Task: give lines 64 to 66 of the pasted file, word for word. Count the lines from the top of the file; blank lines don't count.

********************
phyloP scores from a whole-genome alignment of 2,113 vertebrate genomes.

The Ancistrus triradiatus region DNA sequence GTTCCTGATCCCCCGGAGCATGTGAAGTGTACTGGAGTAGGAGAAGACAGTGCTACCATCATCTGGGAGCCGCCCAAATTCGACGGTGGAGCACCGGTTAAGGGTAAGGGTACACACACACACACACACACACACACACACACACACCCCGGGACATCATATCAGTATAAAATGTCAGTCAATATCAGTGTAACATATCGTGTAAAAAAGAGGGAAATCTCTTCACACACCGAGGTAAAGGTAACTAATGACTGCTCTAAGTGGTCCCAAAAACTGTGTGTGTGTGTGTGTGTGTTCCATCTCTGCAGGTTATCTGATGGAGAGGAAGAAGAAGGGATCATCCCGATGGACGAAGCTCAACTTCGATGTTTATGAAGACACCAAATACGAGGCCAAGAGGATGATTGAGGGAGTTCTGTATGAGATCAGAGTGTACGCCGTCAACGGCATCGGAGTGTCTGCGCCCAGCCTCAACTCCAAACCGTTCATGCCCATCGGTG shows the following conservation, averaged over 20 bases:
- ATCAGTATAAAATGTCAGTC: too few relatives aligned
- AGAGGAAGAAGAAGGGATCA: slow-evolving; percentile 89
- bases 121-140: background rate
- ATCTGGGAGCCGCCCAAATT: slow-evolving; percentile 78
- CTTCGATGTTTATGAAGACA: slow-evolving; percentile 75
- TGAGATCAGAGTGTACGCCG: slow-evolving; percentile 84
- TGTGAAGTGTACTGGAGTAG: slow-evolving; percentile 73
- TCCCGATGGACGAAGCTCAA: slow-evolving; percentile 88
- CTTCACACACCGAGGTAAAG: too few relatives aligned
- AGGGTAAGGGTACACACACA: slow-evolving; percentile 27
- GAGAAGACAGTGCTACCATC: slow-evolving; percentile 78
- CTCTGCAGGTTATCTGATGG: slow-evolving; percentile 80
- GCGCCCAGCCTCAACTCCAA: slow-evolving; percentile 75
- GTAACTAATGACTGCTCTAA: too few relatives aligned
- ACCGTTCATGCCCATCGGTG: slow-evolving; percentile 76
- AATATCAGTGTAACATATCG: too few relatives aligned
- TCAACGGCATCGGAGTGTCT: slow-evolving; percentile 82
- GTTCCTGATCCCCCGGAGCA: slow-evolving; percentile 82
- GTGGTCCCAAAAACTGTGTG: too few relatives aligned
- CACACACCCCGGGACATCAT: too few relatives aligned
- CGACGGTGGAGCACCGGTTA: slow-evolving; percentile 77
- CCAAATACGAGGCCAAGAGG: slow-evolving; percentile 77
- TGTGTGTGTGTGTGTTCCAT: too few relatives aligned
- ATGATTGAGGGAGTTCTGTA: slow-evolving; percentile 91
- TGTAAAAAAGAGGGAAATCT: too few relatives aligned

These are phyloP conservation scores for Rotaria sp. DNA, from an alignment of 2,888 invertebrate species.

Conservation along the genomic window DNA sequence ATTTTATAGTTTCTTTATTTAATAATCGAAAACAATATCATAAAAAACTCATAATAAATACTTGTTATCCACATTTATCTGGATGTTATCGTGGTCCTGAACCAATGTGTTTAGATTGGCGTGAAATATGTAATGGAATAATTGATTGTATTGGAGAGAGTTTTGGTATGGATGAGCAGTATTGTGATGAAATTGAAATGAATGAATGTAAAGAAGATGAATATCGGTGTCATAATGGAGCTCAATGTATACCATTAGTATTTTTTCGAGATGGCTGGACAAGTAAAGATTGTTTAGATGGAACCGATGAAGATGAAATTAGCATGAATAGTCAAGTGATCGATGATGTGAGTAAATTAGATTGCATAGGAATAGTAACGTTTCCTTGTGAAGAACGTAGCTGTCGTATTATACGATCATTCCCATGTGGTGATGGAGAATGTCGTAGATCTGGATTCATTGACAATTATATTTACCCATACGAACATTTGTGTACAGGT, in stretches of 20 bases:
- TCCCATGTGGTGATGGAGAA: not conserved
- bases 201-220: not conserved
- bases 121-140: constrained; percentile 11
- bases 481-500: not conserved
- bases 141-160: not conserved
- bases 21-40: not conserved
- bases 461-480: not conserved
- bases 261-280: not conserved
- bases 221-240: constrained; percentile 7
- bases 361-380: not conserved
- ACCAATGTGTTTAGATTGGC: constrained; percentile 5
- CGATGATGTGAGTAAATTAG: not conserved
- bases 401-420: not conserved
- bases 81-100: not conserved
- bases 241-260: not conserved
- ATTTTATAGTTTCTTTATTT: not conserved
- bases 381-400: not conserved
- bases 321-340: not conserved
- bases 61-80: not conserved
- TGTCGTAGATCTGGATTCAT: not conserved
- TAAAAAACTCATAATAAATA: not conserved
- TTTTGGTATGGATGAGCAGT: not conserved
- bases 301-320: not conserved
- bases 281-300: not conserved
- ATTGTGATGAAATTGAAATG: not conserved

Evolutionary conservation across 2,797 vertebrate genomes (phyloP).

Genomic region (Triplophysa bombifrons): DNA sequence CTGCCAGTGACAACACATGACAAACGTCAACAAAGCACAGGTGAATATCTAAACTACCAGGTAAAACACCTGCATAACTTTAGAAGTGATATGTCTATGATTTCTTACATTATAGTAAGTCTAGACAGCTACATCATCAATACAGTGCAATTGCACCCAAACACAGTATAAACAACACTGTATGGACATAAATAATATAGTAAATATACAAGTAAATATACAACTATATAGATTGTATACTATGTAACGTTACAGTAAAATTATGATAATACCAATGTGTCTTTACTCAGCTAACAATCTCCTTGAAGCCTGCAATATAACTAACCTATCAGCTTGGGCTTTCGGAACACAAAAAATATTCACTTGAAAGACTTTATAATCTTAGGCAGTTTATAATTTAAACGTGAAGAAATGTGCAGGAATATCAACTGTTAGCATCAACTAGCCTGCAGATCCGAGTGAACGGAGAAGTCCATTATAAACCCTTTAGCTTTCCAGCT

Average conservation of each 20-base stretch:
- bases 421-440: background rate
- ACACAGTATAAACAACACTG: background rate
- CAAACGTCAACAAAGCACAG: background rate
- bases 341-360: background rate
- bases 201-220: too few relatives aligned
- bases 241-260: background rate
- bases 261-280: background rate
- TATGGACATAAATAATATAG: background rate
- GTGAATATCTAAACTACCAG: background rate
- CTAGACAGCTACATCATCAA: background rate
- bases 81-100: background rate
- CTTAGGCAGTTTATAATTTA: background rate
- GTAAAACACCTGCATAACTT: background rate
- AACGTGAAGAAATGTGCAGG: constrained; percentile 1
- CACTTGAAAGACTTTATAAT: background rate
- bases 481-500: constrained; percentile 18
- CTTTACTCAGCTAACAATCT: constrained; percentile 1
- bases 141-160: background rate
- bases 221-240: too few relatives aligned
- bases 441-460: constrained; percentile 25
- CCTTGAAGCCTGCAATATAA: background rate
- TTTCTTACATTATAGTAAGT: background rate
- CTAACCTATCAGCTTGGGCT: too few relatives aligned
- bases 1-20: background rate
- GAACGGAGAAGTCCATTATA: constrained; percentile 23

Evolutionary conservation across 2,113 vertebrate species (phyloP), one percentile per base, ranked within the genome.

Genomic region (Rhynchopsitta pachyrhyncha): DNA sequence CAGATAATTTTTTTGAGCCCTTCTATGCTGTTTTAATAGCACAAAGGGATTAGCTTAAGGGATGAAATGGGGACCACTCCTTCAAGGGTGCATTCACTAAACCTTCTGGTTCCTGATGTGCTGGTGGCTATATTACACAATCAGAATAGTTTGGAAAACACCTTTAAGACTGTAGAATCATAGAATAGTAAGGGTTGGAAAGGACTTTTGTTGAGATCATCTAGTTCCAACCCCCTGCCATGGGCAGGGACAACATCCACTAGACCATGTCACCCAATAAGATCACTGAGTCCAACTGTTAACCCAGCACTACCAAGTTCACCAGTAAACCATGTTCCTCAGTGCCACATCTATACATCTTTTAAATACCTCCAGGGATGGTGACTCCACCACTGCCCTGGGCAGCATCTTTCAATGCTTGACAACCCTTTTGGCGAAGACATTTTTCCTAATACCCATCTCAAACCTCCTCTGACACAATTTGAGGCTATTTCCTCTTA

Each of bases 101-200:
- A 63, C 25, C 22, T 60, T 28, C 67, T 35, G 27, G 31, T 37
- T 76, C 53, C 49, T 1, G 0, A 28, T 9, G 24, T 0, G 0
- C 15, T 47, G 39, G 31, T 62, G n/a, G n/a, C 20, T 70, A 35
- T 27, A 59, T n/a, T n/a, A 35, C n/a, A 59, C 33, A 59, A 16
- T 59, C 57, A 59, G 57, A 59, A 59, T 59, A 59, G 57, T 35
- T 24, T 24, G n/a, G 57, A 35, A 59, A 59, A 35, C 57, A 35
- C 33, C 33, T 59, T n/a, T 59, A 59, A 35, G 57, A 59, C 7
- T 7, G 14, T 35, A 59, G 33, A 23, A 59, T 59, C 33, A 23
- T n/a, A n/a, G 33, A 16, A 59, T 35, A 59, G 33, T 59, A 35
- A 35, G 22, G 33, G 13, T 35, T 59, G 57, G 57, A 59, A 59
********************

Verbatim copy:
- bases 261-280: background rate
- TATGGACATAAATAATATAG: background rate
- GTGAATATCTAAACTACCAG: background rate